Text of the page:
- "Inflation on raw materials, especially steel and gasoline and diesel fuel, continues to damage gross margin."
- "We are seeing a contraction in business activity."
- "As you can see, we are already into a bit of stagflation."
- "Orders are trending down, and with the Federal Reserve continuing to tighten, we think the six-month outlook for a recession is strong."
Does that sound like business owners are seeing the economy as in "pretty good shape?" In fact, the results of the survey are used to create the Dallas Fed Manufacturing Index, which plummeted for June to -17.7 - the lowest reading since the pandemic. Similarly, the Richmond Fed Manufacturing Survey released on Tuesday reveled similar results. The Index created by that survey also plummeted to -19, also the lowest reading since the pandemic. The survey showed a drop in Shipments to -29 vs +17 in April. New Orders dropped to -38 vs +6 just two months ago. Prices Paid for goods was up 12% in June versus April. That doesn't indicate any slowdown in inflation. In fact, if we look at the majority of indices tracked by the different Fed Regional Banks - Philadelphia, New York, Richmond, Kansas City, & Dallas - they reveal a disturbing trend. All of those indices are down since early-to-mid 2021. Does that seem to match with the Chairman's comments that the economy is in "pretty good shape?" Is there some data point that the Fed has not yet revealed that would dramatically effect the view that the economy is actually in decline? Well, the Fed's own view of 2nd quarter GDP - Atlanta Fed's GDPNow - is showing an expected growth rate of 0.3% for the 2nd quarter. Does that indicate and economy in "pretty good shape?" What about inflation? Current futures on July's Fed Rate Hike continue to point to a 75 basis point rate hike and recent comments by multiple Fed presidents seem to verify that outcome.
Is there is a lack of confidence in the Fed brewing among investors? At what point does that lack of confidence become apparent and collide with consumer downshifting in spending? Thursday morning, Personal Spending in May came in lower than expected (+0.2% vs +0.4%, expected). Adjusted for inflation, Personal Spending actually declined 0.4% month-over-month. In addition, the jobless claims appear to be shifting in a different trajectory. Initial Weekly Claims disappointed for the 4th consecutive week and were revised higher for the 5th consecutive week. Continued Claims disappointed for the 3rd week in the last 4 weeks. The trends seems to suggest a move higher in Initial Claims and a plateau in Continued Claims. If the layoff situation picks up steam along with consumer spending declining - all while the Fed is raising rates - the recipe for a recession will be in place.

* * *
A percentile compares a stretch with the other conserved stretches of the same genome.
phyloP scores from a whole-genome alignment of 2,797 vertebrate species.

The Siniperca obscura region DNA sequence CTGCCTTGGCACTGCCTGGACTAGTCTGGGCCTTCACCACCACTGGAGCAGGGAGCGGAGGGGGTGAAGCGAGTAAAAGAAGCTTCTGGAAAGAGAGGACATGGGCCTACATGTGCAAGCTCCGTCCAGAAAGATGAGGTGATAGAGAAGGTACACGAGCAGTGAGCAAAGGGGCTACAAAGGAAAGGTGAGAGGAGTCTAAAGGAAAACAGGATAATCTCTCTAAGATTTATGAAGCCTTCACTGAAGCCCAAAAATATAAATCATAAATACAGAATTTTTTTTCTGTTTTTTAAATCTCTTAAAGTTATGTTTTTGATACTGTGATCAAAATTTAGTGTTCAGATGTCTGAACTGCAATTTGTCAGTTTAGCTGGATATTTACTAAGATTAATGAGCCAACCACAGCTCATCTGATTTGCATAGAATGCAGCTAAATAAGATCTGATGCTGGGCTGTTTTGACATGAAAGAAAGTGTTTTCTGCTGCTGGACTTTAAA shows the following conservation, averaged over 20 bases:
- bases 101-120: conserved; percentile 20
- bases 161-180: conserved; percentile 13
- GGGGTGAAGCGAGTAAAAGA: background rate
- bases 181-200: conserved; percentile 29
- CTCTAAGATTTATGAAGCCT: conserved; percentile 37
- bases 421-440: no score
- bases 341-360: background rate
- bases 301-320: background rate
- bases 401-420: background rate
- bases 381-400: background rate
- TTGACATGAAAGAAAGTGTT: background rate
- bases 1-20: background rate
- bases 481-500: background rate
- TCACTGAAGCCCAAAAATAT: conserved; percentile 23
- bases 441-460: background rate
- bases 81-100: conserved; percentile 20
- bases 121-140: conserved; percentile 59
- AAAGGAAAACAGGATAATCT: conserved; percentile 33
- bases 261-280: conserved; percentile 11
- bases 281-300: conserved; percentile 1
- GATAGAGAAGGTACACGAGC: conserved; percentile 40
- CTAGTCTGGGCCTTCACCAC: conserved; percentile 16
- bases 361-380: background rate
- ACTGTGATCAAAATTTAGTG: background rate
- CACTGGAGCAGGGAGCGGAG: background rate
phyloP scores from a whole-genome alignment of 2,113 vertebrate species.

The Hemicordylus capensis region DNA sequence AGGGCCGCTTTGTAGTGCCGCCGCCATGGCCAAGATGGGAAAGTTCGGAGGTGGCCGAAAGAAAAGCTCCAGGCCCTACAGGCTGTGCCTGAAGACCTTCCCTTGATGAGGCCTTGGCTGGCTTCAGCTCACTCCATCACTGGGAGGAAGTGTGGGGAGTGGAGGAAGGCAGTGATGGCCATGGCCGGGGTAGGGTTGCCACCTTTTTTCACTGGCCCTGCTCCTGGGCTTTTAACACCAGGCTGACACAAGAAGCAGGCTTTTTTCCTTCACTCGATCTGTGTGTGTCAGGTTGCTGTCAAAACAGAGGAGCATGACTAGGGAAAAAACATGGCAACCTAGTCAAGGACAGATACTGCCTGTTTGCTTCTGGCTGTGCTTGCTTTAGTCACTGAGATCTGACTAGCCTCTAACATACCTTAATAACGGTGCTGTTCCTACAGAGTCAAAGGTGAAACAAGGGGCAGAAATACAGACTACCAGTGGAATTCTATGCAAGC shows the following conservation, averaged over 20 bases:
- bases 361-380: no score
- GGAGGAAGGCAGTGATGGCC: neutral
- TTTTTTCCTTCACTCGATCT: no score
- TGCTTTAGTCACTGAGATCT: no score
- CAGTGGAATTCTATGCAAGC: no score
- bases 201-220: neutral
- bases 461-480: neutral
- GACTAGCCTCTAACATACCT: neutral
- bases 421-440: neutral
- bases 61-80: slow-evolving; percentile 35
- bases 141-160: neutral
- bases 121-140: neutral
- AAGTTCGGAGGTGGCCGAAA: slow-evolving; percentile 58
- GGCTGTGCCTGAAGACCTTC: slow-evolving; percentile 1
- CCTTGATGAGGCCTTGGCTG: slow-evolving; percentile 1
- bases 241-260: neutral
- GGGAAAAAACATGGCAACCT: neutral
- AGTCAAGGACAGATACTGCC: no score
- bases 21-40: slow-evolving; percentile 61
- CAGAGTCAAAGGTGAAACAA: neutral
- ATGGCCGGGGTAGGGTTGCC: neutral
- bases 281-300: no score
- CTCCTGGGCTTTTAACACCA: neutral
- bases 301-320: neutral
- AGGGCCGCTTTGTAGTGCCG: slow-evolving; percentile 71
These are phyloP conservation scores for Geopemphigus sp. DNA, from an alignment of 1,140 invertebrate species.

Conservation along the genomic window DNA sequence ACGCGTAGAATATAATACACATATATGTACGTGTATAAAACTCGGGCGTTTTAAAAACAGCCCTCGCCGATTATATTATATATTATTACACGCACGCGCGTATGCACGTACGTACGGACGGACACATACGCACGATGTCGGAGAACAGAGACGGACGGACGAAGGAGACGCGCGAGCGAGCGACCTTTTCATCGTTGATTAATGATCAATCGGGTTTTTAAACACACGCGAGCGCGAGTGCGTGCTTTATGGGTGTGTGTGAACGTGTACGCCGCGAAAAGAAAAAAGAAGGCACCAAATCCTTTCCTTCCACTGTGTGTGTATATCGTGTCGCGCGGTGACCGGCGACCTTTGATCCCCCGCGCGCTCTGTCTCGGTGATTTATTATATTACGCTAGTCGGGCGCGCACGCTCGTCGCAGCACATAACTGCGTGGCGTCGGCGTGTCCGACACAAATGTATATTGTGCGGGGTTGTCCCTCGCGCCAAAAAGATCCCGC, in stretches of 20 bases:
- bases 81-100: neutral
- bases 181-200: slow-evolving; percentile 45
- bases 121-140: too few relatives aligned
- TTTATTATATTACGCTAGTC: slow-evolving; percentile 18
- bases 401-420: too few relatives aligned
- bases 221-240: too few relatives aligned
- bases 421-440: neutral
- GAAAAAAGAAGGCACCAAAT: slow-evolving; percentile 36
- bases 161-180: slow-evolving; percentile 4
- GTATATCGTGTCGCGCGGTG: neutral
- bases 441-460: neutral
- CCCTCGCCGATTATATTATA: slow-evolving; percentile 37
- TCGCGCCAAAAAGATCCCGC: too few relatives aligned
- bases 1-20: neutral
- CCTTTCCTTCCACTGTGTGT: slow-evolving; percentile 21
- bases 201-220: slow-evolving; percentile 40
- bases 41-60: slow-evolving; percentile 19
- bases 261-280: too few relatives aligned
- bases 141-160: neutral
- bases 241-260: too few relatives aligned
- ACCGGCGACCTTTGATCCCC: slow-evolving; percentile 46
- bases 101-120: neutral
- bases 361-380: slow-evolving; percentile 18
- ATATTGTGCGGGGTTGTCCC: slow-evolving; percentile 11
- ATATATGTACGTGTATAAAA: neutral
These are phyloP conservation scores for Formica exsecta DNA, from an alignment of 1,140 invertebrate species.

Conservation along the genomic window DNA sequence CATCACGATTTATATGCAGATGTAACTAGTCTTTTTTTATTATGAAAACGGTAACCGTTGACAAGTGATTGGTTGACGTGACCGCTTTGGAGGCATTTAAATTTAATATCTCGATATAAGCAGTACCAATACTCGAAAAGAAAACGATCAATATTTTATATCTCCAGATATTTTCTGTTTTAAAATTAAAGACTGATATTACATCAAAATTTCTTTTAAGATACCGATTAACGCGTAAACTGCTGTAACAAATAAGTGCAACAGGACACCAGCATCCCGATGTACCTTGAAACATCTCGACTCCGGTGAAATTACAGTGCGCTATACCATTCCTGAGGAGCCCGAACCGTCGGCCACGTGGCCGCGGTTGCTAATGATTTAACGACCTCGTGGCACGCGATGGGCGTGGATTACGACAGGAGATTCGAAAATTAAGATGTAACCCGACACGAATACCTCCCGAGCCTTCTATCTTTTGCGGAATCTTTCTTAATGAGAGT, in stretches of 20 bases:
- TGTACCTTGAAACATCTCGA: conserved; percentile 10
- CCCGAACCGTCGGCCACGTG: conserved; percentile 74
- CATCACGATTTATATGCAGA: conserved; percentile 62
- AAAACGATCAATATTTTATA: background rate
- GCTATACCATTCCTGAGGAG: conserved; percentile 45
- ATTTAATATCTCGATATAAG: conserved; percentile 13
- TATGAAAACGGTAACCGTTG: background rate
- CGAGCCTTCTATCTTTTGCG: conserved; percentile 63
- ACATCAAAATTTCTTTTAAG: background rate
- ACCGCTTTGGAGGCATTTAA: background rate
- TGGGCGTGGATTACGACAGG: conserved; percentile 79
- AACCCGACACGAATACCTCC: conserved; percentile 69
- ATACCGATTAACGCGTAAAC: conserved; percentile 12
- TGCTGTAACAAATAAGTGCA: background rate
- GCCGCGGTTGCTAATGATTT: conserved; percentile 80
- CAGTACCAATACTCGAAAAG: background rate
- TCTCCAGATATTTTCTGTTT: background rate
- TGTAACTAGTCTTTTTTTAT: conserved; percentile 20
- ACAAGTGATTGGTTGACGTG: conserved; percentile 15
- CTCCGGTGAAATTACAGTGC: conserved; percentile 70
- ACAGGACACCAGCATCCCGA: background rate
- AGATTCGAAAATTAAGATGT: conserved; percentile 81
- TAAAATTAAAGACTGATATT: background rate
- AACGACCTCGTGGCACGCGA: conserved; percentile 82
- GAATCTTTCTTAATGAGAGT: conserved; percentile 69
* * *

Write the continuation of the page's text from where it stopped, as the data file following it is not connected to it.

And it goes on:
A Time To Build Up, A Time To Break Down. Quick update on the Reverse Repo situation we have been analyzing over the past few weeks. Yesterday, a record 108 counterparties took an all-time high $2.33 trillion in Reverse Repos from the Fed. There was zero activity in the regular Repo market. The Fed technically ended "excess reserves" in March of 2020 when the Fed reduced reserve requirement ratios to zero. The amount of Reverse Repos, combined with the amount of Reserves held by the banks at the Fed, the amount of interest payments to counterparties/banks amounts to $242 million daily! The Fed has essentially created a "riskless" profit center for banks and, thus, created an alternative liquid market that has skewed markets into a false sense of security.